The man with the plan

Two Ivy titles in five years. A top-20 national ranking. This is the kind of success Murphy envisioned when he left a highly successful Division I-A program behind at Cincinnati.

There, Murphy led the Bearcats to their best record in 11 years, as well as the No. 27 ranking in the country. At the time he took over at Cincinnati, Murphy was just 32 years old, making him the youngest coach in Division I-A.

But even then, nothing about Murphy was the least bit amateurish. The same is true today.

“Coach Murphy is the most professional coach I’ve ever played for,” Staph says.

Harvard’s players say they respect the pride that Murphy attaches to the program.

“He’s a great recruiter,” Rose says. “I met him when I visited here and he just seemed like such a strong figurehead type. He seemed very straightforward and very professional. I thought Harvard took football much more seriously than the other schools I had visited.”

Over the years, Murphy’s program has produced a number of NFL-caliber talents. Isaiah Kacyvenski ‘00 with the Seattle Seahawks, Chris Eitzmann ’00 with the New England Patriots and Matt Birk ’98—who signed a seven-year contract extension with the Minnesota Vikings this fall—are just a few.

Happy as he is to see his players succeed on the next level, Murphy doesn’t see his job as grooming pro prospects.

“Players don’t come here to go to the NFL,” Murphy acknowledges. “However, what they discovered is, you can play a high level of football here at the same time that you receive a quality education.”

Staph couldn’t agree more. When he was deciding on a college out of high school, what most impressed him about Harvard was the gains the program was making under Murphy.

“Harvard was the most progressive program of any school I was looking at,” Staph says. “Harvard was building a new weight room in the Murr Center and a new locker room. It was clear that Coach Murphy was definitely looking to the future.”

“Other schools seemed like they were stuck in the same rut of playing football the way they were 25 years ago,” Staph adds. “But Harvard and Penn were the two that were different.”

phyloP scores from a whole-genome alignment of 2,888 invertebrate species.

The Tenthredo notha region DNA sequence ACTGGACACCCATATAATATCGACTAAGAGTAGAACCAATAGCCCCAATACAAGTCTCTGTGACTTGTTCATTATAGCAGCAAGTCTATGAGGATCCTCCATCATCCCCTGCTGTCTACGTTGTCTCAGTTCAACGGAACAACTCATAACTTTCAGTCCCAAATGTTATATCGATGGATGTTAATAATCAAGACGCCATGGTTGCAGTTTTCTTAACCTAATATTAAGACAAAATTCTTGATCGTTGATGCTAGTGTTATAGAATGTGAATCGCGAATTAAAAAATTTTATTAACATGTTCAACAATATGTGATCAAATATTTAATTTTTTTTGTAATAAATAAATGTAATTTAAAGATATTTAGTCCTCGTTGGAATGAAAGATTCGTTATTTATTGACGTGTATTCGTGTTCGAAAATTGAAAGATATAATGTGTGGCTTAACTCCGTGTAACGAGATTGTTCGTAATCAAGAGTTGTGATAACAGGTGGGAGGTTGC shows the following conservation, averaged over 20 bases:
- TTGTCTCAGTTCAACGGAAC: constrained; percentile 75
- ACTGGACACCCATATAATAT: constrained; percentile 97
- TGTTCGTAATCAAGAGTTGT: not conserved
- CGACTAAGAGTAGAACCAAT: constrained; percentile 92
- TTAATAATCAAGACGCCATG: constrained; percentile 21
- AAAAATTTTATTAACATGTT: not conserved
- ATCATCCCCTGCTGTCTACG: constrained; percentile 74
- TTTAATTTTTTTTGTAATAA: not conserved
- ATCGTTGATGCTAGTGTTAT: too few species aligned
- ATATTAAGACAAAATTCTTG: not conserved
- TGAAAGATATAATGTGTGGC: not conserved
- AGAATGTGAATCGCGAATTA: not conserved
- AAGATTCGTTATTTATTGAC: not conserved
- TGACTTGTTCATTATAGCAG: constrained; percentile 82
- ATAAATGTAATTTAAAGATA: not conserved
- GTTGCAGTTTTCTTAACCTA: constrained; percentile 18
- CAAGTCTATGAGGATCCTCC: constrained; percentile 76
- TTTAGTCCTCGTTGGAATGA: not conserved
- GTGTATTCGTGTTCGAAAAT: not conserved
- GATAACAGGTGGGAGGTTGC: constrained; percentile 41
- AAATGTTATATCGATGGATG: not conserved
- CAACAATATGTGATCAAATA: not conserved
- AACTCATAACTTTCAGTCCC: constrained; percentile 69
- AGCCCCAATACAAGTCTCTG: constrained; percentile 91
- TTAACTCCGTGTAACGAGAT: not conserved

As Staph notes, the past three years notwithstanding, the commitment to winning has been at Harvard all along. It was just a matter of execution. This season, it finally came.

All in the Family

Rose thinks Murphy looks for a specific breed of player when he is out recruiting.

“He really likes a blue-collar, humble kid,” Rose says.

If that’s true, maybe it is because Murphy sees a bit of himself in those blue-collar types. Murphy was the first person in his family to attend college.

Today, his first priority remains his wife, Martha, and his three children. The main reason he decided to leave Cincinnati—a top Division I-A program —to come to Harvard was because he thought Boston would be a better place to raise his family.

“My family is simply the most important thing in the world to me,” Murphy says. “It gives me the balance in my life that I need. I’ve got young enough children that they still think I’m the funniest, smartest, toughest guy in America. They haven’t got me figured out yet.”

Murphy sees his relationships with his players in much the same way he views his role at home.

“When you’re a coach, it’s a lot like being a dad,” Murphy says. “You don’t try to be their buddy. You try to do the right things so that they can reach their full potential.”

Murphy’s players respect his approach. He is tough, they say, but always fair.

“There’s no pretense with him,” Staph says. “He’s straightforward, doesn’t give you any bull. When I wasn’t good enough to play, he’d told me, ‘You’re not good enough to play.’”

The football team has always been known as one of the most tightly-knit groups on campus. They practice together, they take classes together, they live together.

But Staph, who has been here for five years, says this might be the closest group since he’s been here. Murphy, he

says, has helped foster that.

“This summer, we had a cookout at Coach’s house before camp,” Staph says. “We’d never done that before.”

History in the Making

So now the football team stands on the cusp of history. A win Saturday would clinch Harvard’s first perfect season since 1913.

But that’s the ancient past. For current Harvard observers, a more meaningfulstandard is the ’97 club, Harvard’s last team to go undefeated in Ivy play.

So, Coach Murphy, which team is better?

“I don’t know man-for-man if this team is as talented as the ’97 team,” he says. “But this team is as hard-working and as resilient as any team I’ve ever coached.”

And, as dramatic as so many of Harvard’s games were this year, this title might be a little sweeter.

“I don’t think in ’97 we had any close games,” Murphy said Saturday. “This one is a lot more special for that reason. It took a lot more character to get where these guys got this year.”

This year’s success is indeed a tremendous tribute to the Harvard players. But it reflects well on Murphy, too. He’d already shown he could win on pure talent. This year, he led a team that faced heavy odds, jarring injuries and previously insurmountable deficits. In the end, he made Harvard a champion again.